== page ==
Enough room?
Enough room?
Would you really park your bike here?


Almost could be used as a tarp from rain
Almost could be used as a tarp from rain

So, this tent looks impressive but is there enough room for two people inside to really justify the expense over $400 and enjoy the size?  Not sure. Our tent has a floor diagram similar to the next picture.  This is the Copper Spur floor plan but very similar to our Gore Pass 3 tent.

Lot’s of floor space for TWO

No matter what you choose to have a roof over your head when traveling it’s all good.  But everyone who rides should bring a tent as a back up just in case you can’t make it to a campground or hotel.  Bikes have a funny way of breaking down at the most inopportune times. 

Makes for a good shelter no matter what

Knowing how to set up your tent and use before going away is a good idea.  Practice setting up even if you never plan on using your tent.  For those who only use hotels or cabins again, traveling with a tent is probably in your best interest for those just in case moments.  A recommendation we are making for when you travel roads like this


or this

dirt better

You at least know you would have a place to sleep if the road never ended. I guess the point of this post is enjoying the outdoors could include camping or for some just riding a bike does it all.  For us, we vary our places to sleep to add to our trips.  We often embrace what weather and conditions are thrown at us when on our bikes.  Knowing that while taking a trip we have many options where to stay, how much money we want to spend and when, makes our trips unpredictable and that much fun.  Cheryl and I both agree to not over planning any trip we take because there is a part of us that likes to figure things out on the fly. No matter what you do when riding remember this.  “Life is so much better on two wheels”.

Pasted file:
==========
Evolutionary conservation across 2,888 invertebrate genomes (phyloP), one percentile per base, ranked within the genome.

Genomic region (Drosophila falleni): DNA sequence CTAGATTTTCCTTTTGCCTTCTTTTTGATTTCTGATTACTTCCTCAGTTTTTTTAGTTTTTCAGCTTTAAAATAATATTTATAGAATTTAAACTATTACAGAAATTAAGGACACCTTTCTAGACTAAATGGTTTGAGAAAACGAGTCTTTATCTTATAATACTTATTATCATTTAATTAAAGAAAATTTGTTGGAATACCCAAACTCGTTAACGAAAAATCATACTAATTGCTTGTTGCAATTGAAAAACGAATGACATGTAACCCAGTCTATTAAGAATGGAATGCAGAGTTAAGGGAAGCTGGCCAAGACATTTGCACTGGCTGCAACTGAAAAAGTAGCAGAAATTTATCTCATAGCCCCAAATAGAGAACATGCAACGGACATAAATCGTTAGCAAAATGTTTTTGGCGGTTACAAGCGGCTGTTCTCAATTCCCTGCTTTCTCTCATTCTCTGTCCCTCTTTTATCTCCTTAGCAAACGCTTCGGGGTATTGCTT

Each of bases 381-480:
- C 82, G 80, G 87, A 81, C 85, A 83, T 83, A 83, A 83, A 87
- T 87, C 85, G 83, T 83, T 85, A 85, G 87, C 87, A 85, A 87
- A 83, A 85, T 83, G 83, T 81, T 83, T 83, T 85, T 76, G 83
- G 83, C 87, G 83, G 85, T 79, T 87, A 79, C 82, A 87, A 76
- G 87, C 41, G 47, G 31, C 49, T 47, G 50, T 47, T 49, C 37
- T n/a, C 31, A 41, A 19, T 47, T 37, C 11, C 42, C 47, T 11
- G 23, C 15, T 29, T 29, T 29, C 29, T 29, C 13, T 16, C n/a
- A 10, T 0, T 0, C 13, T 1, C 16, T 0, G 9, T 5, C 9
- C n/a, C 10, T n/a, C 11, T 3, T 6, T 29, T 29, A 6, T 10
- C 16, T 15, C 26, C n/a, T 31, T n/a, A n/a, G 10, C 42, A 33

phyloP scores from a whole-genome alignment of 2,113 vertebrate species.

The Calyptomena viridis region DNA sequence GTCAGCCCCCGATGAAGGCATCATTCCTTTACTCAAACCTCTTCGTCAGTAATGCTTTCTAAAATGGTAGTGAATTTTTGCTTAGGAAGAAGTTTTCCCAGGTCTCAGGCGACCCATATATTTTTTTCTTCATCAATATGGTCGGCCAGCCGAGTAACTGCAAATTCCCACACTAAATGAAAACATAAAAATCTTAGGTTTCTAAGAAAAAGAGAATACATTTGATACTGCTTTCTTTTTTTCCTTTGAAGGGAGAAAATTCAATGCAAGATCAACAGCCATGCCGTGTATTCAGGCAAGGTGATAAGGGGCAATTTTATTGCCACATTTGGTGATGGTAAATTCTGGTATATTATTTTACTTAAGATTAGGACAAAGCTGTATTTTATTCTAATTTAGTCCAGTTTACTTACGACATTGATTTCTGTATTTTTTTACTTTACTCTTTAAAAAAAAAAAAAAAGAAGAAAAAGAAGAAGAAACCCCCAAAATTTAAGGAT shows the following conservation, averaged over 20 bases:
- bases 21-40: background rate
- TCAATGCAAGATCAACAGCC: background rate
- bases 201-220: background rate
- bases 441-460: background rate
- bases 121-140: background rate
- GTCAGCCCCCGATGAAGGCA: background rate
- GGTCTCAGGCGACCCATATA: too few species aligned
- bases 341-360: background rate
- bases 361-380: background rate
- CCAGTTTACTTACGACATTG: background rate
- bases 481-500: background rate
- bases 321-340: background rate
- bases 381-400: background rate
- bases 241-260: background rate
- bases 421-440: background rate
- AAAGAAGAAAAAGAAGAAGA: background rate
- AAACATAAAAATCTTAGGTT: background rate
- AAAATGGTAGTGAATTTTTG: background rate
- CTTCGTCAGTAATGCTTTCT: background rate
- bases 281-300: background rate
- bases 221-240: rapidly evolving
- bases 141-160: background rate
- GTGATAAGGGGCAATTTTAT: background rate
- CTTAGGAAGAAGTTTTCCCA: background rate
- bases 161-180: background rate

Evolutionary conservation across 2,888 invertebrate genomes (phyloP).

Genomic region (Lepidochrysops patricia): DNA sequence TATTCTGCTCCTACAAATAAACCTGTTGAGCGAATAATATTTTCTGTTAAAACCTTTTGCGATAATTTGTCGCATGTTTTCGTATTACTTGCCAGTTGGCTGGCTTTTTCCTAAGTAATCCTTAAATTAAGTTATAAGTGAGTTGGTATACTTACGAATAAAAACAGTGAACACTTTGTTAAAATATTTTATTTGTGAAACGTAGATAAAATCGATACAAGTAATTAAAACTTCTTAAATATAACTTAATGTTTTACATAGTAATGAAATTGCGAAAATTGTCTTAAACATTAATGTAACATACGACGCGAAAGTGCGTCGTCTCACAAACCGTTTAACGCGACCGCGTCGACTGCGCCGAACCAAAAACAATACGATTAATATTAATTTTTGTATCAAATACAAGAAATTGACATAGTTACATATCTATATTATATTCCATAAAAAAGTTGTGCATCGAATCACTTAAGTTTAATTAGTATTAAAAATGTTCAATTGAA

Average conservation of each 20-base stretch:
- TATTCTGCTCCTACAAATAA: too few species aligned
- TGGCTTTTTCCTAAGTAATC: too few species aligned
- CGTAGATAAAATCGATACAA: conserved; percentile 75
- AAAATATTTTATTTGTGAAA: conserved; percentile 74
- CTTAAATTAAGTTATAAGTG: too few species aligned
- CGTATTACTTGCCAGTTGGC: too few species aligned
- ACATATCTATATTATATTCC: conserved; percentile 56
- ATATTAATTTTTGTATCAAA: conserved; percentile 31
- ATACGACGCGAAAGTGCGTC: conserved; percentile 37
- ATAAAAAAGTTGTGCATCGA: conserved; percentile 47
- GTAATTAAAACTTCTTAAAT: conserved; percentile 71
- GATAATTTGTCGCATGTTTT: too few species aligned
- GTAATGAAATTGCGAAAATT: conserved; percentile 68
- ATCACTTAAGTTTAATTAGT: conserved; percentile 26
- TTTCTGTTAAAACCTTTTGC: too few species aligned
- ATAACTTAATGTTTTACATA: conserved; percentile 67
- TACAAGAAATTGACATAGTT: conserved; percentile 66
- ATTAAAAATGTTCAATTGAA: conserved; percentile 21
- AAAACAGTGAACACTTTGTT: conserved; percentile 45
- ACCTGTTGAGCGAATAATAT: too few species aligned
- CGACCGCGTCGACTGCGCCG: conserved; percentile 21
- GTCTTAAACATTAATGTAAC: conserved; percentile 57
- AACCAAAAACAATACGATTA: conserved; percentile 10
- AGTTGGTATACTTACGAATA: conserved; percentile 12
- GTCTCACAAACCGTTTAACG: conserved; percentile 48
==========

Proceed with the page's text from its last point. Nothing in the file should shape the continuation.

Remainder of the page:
If you make it to the end of this post, would love to hear your thoughts on this topic and what do you choose for yourself…camping, hotel, both etc……?  Crap! My own post is making me CRAVE the road less traveled.  I think I just depressed myself.  😉

One last thing…camping can also invite guests that are less than wanted…. 😉

this guy was inside our tent and LESLIE almost flew out the roof

Author: advgrrl

Avid ADV rider! This Blog is all about the adventure in adventure riding. Researching new bikes, routes, accessories, learning about other riders and hopefully a great place for others to comment and explore with me. PLUS, up and down's, wildlife, my dogs, my life!

23 thoughts on “If I don’t camp am I not a true ADV rider??????”

  1. I hear this discussion all the time and like most folks tend towards all three depending on the situation. Camping out when it’s triple digit temperatures (F) or in the middle of a city park make as much sense as not venturing out if you can’t find four star accommodations.

    Good post…